Like anyone who is seeking Ordination, I was required to do my Internship time. While I was in Madison, I wrote the following blog, filed it away, and promptly forgot about it. After rediscovering it today, I thought I would post it.
So... sitting here at the Motherhouse, during my time of Internship, I am drawn to consideration about the nature of service. After all, I have for many years signed my emails and correspondences with the phrase "In Her Service, and so Yours." Upon reflection, I realize that my idea of serving Her has changed radically over the years.
As a young hotblood warrior, my idea of service came from the annals of the Marion Zimmer Bradley series about the planet Darkover. In my mind, I was a fierce young guild member who would ride off into the mountains wearing riding leathers and my sword, slaying the hated misogynist bandits, and righting the injustices of my world.
Over the years as I grew, I took on political issues that believe in. I carried hundreds of picket signs, wrote countless letters to editors, congressional representatives, Senators and others. I marched on Washington and New York and other cities and towns. I was arrested many times during demonstrations over war, poverty, choice, HIV, equal rights, unfair laws and practices and other issues.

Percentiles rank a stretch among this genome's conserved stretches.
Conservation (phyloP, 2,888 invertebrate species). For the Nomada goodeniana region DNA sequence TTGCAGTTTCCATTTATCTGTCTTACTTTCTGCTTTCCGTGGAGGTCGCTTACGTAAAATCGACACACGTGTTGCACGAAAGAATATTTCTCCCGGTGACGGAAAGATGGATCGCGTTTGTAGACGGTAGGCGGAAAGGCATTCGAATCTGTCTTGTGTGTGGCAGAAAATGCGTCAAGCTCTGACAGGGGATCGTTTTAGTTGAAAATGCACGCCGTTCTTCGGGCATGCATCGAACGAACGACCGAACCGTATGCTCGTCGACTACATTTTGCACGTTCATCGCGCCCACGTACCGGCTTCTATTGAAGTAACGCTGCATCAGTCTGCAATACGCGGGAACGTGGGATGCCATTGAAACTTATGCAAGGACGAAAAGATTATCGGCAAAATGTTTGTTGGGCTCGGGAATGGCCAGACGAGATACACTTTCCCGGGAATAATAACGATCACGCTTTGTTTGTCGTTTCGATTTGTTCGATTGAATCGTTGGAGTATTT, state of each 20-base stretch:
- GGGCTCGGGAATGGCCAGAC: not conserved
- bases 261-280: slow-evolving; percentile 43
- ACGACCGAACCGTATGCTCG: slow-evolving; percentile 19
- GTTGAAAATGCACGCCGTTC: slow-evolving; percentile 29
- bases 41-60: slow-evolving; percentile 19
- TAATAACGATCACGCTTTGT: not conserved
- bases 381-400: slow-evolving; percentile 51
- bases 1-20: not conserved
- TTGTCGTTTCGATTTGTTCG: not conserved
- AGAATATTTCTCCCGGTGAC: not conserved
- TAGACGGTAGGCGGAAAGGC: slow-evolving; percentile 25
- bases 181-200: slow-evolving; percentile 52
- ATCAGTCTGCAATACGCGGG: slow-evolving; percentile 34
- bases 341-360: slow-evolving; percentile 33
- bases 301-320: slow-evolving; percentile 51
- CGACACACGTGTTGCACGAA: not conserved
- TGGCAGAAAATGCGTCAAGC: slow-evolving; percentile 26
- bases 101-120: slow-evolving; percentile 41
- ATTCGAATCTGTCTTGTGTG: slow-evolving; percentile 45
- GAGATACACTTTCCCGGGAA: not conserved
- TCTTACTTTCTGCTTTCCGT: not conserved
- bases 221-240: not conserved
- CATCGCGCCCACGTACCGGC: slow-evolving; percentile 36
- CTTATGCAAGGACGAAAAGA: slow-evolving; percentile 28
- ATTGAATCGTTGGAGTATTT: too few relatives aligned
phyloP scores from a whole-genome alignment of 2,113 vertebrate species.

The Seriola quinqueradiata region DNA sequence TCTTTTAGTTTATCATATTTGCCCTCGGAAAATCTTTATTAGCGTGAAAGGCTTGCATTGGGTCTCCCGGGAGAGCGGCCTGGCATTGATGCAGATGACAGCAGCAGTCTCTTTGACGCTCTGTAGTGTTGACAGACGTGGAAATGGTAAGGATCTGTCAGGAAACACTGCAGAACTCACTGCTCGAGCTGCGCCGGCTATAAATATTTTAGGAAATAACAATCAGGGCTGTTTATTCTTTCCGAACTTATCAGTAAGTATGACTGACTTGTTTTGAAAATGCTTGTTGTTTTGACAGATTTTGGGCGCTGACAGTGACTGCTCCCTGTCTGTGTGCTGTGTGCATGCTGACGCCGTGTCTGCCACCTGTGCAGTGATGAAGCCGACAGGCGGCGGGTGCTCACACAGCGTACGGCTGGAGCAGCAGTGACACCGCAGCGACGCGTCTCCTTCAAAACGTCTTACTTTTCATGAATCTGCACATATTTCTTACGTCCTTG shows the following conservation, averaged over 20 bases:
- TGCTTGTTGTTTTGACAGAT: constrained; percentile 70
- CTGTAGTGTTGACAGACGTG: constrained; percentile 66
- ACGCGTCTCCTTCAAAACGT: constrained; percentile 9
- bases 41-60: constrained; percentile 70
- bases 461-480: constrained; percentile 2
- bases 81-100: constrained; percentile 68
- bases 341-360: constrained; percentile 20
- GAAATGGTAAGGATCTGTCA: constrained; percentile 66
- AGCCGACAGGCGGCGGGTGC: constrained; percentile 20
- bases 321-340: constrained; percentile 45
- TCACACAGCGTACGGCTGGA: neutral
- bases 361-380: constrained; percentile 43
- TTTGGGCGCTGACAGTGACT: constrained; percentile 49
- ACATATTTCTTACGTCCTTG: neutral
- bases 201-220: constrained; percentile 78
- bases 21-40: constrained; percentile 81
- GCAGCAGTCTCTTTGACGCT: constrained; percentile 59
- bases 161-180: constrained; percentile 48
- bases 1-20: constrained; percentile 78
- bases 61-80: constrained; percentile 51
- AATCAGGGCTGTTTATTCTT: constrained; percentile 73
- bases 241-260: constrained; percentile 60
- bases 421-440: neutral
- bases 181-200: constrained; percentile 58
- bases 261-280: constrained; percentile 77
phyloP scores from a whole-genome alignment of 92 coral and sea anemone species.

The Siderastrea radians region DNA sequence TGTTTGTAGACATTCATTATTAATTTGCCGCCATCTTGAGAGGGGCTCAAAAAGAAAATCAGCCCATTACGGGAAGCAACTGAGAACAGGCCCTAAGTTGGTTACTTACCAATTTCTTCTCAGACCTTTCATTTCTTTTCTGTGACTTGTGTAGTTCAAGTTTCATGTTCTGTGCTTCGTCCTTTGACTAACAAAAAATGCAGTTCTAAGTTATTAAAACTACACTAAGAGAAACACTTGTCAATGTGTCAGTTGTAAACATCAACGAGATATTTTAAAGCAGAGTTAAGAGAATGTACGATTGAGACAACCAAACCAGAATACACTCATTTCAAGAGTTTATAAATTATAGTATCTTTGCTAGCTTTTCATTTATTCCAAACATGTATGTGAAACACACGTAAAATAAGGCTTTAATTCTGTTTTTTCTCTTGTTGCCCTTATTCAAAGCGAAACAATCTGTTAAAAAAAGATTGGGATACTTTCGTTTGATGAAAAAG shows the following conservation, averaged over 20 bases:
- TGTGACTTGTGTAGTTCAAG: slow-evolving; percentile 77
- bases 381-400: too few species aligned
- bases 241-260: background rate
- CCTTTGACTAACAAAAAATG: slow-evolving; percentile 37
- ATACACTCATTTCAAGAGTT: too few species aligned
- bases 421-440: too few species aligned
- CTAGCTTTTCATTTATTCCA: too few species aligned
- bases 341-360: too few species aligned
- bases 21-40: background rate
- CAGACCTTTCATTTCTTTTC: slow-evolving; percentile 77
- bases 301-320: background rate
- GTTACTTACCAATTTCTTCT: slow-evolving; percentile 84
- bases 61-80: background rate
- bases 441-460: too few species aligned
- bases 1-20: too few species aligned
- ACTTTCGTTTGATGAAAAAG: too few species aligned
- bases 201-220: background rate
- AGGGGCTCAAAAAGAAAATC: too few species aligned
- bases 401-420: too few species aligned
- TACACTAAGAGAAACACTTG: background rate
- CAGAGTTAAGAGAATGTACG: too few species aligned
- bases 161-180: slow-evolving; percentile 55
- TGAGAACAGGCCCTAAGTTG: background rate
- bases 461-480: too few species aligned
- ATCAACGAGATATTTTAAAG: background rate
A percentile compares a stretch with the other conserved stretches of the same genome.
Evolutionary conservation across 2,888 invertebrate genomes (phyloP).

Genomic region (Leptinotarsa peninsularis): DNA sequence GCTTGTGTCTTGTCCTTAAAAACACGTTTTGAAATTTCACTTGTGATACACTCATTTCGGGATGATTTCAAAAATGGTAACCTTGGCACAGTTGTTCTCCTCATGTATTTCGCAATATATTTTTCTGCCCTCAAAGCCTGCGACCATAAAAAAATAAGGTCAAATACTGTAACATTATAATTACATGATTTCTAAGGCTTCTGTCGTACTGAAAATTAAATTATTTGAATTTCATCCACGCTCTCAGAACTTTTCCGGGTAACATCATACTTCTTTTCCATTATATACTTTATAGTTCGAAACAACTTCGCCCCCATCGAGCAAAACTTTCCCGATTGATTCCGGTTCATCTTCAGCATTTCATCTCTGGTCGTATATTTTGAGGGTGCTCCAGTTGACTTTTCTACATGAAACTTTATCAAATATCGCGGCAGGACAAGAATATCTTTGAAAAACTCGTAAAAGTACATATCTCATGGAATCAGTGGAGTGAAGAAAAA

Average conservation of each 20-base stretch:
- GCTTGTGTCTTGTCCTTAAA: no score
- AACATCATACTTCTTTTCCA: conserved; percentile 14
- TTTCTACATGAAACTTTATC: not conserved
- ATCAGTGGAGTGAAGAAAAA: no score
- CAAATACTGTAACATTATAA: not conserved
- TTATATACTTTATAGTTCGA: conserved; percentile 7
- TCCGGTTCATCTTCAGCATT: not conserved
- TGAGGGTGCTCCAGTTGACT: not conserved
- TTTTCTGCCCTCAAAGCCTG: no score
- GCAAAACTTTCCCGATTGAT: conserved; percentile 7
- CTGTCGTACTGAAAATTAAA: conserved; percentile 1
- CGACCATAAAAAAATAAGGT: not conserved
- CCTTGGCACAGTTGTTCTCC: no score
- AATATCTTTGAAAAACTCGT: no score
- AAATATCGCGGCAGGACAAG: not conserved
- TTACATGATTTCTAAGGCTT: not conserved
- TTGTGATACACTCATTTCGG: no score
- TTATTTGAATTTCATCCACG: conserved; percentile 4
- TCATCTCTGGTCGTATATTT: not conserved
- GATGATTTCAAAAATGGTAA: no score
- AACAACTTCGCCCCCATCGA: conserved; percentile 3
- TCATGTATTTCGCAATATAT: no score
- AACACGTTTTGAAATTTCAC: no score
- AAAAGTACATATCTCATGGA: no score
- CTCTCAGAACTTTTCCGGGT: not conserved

In joining WTI and beginning my work as a scholar, my sword began to drip ink instead of blood or sweat or rage. I began to write.
And while all of these ideas and actions and plans were noble and courageous, I performed a service today that may have been just as vital as any of the others.
Today, I fixed the Motherhouse toilet. It was running all the time, and sometimes, the water would just not re-fill. Now, while I count myself butch, I am no plumber, as my closest sisters well know. I am FAR more likely to call a service person than to try to fix something myself. But there I was, doing my service time, and it needed some attention. I must say I am a little proud that I figured out exactly which thingy was shirking its duty and was able to replace it. As I put the lid back on smiling at myself, the thought hit me that I was doing Her Service. Perhaps not the glamorous and laudable quests of my youth, but Service just the same.
And so I send a respectful salute to all of those who toil in anonymity: Those who do the unglamorous and sometimes plain grimy tasks, Those who face their fears and do it anyway, Those who try knowing they may well fail, Those who soldier on through despair and hardship, keeping the faith and enduring much. I salute you and commend your Service. You are as much as warrior as the young hotblood with the sword. Thank you.